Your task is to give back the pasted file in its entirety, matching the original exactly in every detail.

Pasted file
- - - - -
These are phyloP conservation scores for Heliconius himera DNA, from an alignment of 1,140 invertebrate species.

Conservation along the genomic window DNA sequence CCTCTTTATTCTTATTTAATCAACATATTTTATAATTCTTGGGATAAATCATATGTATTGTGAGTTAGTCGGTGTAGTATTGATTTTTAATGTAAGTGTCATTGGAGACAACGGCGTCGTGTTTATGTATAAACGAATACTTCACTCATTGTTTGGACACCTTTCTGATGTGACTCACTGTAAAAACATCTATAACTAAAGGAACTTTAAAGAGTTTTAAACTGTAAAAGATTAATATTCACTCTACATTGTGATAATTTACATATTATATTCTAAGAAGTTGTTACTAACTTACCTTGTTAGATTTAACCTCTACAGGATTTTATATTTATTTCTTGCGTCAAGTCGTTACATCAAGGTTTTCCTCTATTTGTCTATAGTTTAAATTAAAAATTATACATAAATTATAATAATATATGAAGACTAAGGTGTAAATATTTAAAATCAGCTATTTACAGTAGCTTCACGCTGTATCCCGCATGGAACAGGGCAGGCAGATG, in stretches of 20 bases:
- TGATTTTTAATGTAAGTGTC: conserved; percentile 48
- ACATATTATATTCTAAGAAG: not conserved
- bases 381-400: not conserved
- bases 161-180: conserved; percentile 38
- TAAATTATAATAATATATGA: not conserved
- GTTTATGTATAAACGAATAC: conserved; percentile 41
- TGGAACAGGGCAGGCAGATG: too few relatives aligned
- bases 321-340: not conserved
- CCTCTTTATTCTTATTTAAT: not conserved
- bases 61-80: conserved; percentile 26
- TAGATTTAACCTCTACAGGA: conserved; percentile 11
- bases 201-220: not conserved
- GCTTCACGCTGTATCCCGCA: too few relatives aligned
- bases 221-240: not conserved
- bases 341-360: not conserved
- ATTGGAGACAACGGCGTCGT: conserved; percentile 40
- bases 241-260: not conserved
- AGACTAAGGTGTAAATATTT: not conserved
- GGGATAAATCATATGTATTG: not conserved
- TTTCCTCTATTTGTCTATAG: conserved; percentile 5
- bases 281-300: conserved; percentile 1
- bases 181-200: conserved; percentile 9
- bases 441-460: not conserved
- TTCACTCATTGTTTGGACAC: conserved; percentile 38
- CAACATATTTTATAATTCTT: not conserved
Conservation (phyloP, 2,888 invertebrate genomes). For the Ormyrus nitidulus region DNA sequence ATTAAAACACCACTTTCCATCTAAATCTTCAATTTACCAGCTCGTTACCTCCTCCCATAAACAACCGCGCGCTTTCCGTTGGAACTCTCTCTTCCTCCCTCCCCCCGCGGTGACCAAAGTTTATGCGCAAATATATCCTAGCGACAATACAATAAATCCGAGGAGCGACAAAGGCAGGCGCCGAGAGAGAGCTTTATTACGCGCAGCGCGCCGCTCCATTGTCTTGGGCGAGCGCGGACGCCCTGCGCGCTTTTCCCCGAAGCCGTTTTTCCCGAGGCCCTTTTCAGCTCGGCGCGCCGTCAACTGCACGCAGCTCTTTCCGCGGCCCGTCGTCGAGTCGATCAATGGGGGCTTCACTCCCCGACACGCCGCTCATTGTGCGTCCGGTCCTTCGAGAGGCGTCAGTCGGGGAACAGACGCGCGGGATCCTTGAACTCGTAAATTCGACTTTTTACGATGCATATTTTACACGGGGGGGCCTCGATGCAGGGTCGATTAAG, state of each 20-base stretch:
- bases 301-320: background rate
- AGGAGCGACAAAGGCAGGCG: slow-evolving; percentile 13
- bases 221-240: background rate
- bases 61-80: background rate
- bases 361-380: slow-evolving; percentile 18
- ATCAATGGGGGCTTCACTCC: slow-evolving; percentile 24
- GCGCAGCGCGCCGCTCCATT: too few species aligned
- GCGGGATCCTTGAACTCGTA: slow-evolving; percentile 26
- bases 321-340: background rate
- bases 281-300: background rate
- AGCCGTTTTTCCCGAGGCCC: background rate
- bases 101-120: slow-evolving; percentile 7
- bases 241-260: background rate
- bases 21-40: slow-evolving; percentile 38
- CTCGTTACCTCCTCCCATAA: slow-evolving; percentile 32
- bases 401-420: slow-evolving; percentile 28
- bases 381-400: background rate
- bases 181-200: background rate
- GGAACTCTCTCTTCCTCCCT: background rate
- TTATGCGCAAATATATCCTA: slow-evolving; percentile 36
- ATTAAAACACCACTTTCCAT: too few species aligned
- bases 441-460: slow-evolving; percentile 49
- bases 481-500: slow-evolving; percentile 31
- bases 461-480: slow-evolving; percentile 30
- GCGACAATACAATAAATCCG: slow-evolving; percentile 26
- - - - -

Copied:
These are phyloP conservation scores for Heliconius himera DNA, from an alignment of 1,140 invertebrate species.

Conservation along the genomic window DNA sequence CCTCTTTATTCTTATTTAATCAACATATTTTATAATTCTTGGGATAAATCATATGTATTGTGAGTTAGTCGGTGTAGTATTGATTTTTAATGTAAGTGTCATTGGAGACAACGGCGTCGTGTTTATGTATAAACGAATACTTCACTCATTGTTTGGACACCTTTCTGATGTGACTCACTGTAAAAACATCTATAACTAAAGGAACTTTAAAGAGTTTTAAACTGTAAAAGATTAATATTCACTCTACATTGTGATAATTTACATATTATATTCTAAGAAGTTGTTACTAACTTACCTTGTTAGATTTAACCTCTACAGGATTTTATATTTATTTCTTGCGTCAAGTCGTTACATCAAGGTTTTCCTCTATTTGTCTATAGTTTAAATTAAAAATTATACATAAATTATAATAATATATGAAGACTAAGGTGTAAATATTTAAAATCAGCTATTTACAGTAGCTTCACGCTGTATCCCGCATGGAACAGGGCAGGCAGATG, in stretches of 20 bases:
- TGATTTTTAATGTAAGTGTC: conserved; percentile 48
- ACATATTATATTCTAAGAAG: not conserved
- bases 381-400: not conserved
- bases 161-180: conserved; percentile 38
- TAAATTATAATAATATATGA: not conserved
- GTTTATGTATAAACGAATAC: conserved; percentile 41
- TGGAACAGGGCAGGCAGATG: too few relatives aligned
- bases 321-340: not conserved
- CCTCTTTATTCTTATTTAAT: not conserved
- bases 61-80: conserved; percentile 26
- TAGATTTAACCTCTACAGGA: conserved; percentile 11
- bases 201-220: not conserved
- GCTTCACGCTGTATCCCGCA: too few relatives aligned
- bases 221-240: not conserved
- bases 341-360: not conserved
- ATTGGAGACAACGGCGTCGT: conserved; percentile 40
- bases 241-260: not conserved
- AGACTAAGGTGTAAATATTT: not conserved
- GGGATAAATCATATGTATTG: not conserved
- TTTCCTCTATTTGTCTATAG: conserved; percentile 5
- bases 281-300: conserved; percentile 1
- bases 181-200: conserved; percentile 9
- bases 441-460: not conserved
- TTCACTCATTGTTTGGACAC: conserved; percentile 38
- CAACATATTTTATAATTCTT: not conserved
Conservation (phyloP, 2,888 invertebrate genomes). For the Ormyrus nitidulus region DNA sequence ATTAAAACACCACTTTCCATCTAAATCTTCAATTTACCAGCTCGTTACCTCCTCCCATAAACAACCGCGCGCTTTCCGTTGGAACTCTCTCTTCCTCCCTCCCCCCGCGGTGACCAAAGTTTATGCGCAAATATATCCTAGCGACAATACAATAAATCCGAGGAGCGACAAAGGCAGGCGCCGAGAGAGAGCTTTATTACGCGCAGCGCGCCGCTCCATTGTCTTGGGCGAGCGCGGACGCCCTGCGCGCTTTTCCCCGAAGCCGTTTTTCCCGAGGCCCTTTTCAGCTCGGCGCGCCGTCAACTGCACGCAGCTCTTTCCGCGGCCCGTCGTCGAGTCGATCAATGGGGGCTTCACTCCCCGACACGCCGCTCATTGTGCGTCCGGTCCTTCGAGAGGCGTCAGTCGGGGAACAGACGCGCGGGATCCTTGAACTCGTAAATTCGACTTTTTACGATGCATATTTTACACGGGGGGGCCTCGATGCAGGGTCGATTAAG, state of each 20-base stretch:
- bases 301-320: background rate
- AGGAGCGACAAAGGCAGGCG: slow-evolving; percentile 13
- bases 221-240: background rate
- bases 61-80: background rate
- bases 361-380: slow-evolving; percentile 18
- ATCAATGGGGGCTTCACTCC: slow-evolving; percentile 24
- GCGCAGCGCGCCGCTCCATT: too few species aligned
- GCGGGATCCTTGAACTCGTA: slow-evolving; percentile 26
- bases 321-340: background rate
- bases 281-300: background rate
- AGCCGTTTTTCCCGAGGCCC: background rate
- bases 101-120: slow-evolving; percentile 7
- bases 241-260: background rate
- bases 21-40: slow-evolving; percentile 38
- CTCGTTACCTCCTCCCATAA: slow-evolving; percentile 32
- bases 401-420: slow-evolving; percentile 28
- bases 381-400: background rate
- bases 181-200: background rate
- GGAACTCTCTCTTCCTCCCT: background rate
- TTATGCGCAAATATATCCTA: slow-evolving; percentile 36
- ATTAAAACACCACTTTCCAT: too few species aligned
- bases 441-460: slow-evolving; percentile 49
- bases 481-500: slow-evolving; percentile 31
- bases 461-480: slow-evolving; percentile 30
- GCGACAATACAATAAATCCG: slow-evolving; percentile 26